To obtain a retirement visa, if you meet the criteria set by Thailand’s immigration law, the process is straightforward and you could get a one-year retirement Visa in one day. Using the services of Visa service providers/agents will definitely be more convenient as they would take care of documentation and bureaucratic procedures. However, a foreigner can also handle the application by himself.


(1) Applicant must be aged 50 years or older; and

(2) (a) receives pension of not less than 65,000THB per month, or

(b) maintains money in a Thai bank account of not less than 800,000THB (if this is your first time to apply, you may choose to show proof of fund transfer from overseas to your personal bank account in Thailand for not less than 800,000THB), or

(c) receives pension plus money in Thailand’s bank account in one year of not less than 800,000THB. Once you have such qualifications, you should prepare your photo, fill in the forms and you are ready to apply.

1. Legally, you are required to maintain 800K THB all the time during the validity of the Visa. However, in practice, an applicant can withdraw such amount and top it up 3 months before the renewal date because the officer will only ask you to show proof of the funds in a bank account only in the last 3 months from the visa submission date.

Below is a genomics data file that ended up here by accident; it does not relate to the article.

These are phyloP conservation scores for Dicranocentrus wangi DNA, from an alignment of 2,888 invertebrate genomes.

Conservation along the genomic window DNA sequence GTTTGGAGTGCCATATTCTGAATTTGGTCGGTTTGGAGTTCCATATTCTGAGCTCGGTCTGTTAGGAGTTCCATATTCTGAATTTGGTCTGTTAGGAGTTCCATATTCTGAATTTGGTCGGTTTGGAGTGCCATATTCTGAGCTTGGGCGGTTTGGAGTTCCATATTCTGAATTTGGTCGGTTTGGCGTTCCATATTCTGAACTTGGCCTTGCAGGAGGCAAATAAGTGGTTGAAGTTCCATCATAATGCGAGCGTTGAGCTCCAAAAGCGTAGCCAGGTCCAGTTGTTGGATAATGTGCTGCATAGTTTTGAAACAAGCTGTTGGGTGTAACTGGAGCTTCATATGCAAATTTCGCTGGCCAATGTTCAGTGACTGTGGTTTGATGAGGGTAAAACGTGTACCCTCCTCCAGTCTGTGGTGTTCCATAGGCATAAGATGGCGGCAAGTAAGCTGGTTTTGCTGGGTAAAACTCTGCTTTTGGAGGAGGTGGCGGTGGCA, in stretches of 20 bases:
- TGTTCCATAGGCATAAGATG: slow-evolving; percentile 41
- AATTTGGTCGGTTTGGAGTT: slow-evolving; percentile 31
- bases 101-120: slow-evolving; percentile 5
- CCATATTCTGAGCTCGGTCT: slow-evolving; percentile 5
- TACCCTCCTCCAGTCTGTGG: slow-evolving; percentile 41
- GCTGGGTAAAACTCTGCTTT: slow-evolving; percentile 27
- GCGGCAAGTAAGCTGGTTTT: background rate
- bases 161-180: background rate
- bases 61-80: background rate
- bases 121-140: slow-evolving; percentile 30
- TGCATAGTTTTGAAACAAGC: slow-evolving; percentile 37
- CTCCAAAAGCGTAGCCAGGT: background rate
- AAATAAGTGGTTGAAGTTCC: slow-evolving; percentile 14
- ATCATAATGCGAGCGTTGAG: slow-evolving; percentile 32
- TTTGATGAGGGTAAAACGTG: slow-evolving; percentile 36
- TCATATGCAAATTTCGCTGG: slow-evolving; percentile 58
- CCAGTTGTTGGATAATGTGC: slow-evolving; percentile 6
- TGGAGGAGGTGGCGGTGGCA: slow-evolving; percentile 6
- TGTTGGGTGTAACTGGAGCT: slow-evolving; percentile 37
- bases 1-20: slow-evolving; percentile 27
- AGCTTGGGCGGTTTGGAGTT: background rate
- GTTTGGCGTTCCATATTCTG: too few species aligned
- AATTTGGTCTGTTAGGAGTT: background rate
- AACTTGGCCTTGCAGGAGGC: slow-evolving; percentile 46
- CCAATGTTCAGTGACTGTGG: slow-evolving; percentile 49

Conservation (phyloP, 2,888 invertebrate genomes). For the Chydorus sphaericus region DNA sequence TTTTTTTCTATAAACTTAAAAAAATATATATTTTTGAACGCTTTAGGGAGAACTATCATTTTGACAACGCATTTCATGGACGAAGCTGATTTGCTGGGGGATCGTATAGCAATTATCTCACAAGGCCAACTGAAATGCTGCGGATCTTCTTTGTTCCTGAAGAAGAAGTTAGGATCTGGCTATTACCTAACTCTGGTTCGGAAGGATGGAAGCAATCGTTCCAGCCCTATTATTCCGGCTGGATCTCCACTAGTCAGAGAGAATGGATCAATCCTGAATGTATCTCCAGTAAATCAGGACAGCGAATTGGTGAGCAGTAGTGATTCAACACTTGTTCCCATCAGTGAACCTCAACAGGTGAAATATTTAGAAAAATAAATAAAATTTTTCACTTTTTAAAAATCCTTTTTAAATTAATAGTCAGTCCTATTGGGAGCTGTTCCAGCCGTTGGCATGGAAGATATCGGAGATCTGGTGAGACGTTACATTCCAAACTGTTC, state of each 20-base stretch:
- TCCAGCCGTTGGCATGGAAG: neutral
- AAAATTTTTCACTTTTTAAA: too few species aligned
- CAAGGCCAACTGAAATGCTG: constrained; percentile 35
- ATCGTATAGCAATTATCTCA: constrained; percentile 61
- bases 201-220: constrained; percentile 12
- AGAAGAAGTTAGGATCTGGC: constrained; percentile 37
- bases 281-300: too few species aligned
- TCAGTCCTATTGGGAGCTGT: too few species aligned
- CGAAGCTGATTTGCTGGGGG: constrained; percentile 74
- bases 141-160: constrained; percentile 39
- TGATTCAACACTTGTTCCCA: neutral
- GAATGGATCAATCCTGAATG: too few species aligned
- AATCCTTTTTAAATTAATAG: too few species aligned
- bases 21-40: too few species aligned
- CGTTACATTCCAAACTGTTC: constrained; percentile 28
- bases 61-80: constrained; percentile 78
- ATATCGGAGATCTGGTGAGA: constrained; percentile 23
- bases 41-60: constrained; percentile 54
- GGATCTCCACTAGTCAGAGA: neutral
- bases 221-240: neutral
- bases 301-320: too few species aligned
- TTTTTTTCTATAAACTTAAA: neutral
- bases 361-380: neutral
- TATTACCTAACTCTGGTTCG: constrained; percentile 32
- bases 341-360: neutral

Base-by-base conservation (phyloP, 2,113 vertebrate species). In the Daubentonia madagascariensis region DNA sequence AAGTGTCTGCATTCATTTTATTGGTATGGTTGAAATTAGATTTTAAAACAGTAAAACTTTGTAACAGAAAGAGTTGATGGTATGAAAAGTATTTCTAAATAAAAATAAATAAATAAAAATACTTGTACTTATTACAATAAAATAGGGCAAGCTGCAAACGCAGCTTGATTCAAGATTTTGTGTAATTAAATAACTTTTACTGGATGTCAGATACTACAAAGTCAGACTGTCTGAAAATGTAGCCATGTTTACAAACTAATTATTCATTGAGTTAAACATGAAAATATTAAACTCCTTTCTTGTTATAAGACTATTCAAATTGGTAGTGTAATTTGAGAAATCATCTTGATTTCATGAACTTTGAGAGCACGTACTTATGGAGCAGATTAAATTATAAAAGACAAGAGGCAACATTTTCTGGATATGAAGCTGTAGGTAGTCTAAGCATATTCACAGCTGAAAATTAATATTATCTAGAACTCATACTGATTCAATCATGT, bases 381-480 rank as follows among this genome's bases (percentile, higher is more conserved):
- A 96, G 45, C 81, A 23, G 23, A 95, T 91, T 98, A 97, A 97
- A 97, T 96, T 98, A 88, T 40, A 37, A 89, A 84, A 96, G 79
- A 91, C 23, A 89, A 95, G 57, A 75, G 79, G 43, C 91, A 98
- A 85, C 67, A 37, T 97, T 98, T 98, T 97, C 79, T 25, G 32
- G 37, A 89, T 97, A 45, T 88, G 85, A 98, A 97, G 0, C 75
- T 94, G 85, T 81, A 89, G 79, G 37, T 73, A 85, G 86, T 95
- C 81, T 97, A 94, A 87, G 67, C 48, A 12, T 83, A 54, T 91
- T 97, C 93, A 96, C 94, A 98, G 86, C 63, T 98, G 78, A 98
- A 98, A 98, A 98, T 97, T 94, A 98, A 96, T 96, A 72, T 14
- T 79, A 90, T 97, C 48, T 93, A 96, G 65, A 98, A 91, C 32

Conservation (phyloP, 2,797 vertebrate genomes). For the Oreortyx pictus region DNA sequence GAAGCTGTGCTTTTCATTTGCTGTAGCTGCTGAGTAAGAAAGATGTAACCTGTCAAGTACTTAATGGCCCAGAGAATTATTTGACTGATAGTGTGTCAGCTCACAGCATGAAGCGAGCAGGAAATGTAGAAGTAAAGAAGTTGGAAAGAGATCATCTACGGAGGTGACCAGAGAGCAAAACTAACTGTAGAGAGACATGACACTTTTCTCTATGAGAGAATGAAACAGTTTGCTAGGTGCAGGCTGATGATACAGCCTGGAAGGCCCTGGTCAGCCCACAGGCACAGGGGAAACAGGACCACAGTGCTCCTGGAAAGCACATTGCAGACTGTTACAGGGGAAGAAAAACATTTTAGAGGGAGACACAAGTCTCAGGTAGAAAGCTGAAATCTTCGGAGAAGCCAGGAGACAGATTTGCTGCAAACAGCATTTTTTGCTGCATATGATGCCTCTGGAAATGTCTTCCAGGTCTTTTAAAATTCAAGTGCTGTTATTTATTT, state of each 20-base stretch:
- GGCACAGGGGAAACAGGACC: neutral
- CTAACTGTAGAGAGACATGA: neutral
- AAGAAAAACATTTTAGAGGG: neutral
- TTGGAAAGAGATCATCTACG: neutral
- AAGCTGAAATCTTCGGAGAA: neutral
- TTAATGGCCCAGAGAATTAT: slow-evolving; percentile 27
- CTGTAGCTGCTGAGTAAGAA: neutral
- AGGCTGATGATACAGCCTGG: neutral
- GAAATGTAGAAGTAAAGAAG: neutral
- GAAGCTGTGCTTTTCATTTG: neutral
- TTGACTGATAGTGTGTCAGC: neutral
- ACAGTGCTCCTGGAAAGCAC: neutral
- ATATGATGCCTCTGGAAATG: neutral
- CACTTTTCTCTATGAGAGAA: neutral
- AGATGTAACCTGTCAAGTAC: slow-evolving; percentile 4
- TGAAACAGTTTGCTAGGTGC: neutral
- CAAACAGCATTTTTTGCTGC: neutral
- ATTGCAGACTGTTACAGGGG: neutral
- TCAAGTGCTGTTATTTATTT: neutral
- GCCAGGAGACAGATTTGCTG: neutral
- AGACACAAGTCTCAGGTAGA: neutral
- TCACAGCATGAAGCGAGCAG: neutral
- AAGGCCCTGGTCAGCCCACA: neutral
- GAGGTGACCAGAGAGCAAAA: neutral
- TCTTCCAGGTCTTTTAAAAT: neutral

2. The validity of retirement Visa is 1 year. This type of Visa does not allow you to work in Thailand.

3. The 800K THB deposited in a personal bank account in Thailand can be transferred from overseas or it could be an income generated in Thailand. The source of fund does not matter.

4. At present, a spouse can get a dependant Visa. But there is a proposal to change the criteria so that both husband and wife must each have 800K THB in their own bank account. This proposed change is still under consideration.

5. There is no special privilege granted to a retiree Visa holder.

6. If a retiree visa holder wants to work, he must cancel his retirement visa and apply for a business visa in order to apply for a work permit.

7. There are no other benefits given to a retirement visa holder. It’s just permission to stay in the Kingdom for retirement.

8. There is no prohibition to change retirement visa to Permanent Residence. However, there is no category [under the law] to support the retiree visa holder to apply for PR. The grounds to apply for PR are mainly for doing business, taking care of Thai family, investment, etc.

9. After having obtained a one-year retirement visa, the visa holder can stay anywhere whether inside or outside of Thailand.


Government fees and expenses are as follows:

1. Visa Fee: 1,900 THB/one applicant.

2. Multiple Re-entry permit: 3,800THB / Single re-entry permit: 1,000 THB.

3. Bank fee (certificate to confirm funds in account): 100-200 THB depending on banks.

4. Translation of documents (if your documents are not in Thai / English language, they must be translated into Thai language and certified as correct translation by a translator and Thailand Consular Affair Office. The translation fee is about 400-600 THB/page and government fee for certification is 400 THB per page.

5. The service fee for assistance to apply for retirement Visa ranges from 5,000 THB to 15,000 THB. My firm’s service fee for this type of Visa is 10,000 THB for retirement Visa and 5,000 THB for dependent Visa.